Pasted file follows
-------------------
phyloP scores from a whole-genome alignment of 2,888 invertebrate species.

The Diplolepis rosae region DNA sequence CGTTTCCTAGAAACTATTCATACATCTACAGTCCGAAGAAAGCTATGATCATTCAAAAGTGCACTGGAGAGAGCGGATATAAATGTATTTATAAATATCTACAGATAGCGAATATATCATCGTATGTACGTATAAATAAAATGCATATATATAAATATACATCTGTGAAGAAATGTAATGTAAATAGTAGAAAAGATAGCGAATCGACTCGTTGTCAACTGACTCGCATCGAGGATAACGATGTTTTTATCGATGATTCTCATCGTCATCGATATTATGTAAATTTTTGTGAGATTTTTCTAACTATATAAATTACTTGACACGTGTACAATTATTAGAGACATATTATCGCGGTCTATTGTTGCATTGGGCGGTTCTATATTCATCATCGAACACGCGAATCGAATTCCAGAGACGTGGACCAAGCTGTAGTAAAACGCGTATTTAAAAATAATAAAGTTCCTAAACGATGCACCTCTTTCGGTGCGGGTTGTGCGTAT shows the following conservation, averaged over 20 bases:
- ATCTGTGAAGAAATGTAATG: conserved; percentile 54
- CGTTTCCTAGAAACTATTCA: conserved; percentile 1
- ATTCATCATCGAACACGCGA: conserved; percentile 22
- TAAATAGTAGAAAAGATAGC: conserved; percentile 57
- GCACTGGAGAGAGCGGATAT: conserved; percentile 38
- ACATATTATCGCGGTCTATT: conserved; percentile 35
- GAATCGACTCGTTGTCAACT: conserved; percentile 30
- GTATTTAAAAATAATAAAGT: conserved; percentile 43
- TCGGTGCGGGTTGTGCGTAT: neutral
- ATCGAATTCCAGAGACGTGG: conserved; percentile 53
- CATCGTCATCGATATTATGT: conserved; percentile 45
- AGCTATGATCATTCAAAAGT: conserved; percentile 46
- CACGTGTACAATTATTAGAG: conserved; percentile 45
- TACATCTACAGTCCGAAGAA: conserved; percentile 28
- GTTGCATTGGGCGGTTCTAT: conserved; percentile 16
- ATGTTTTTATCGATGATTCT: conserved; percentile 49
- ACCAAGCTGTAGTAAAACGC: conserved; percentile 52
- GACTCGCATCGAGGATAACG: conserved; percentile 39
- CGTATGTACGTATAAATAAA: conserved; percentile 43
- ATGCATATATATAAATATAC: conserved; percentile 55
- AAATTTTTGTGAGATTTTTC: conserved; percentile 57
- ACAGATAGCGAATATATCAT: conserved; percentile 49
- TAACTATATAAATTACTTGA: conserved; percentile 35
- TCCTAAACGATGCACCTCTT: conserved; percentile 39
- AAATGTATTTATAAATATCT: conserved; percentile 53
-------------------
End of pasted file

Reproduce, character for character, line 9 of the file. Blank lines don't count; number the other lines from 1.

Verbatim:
- GAATCGACTCGTTGTCAACT: conserved; percentile 30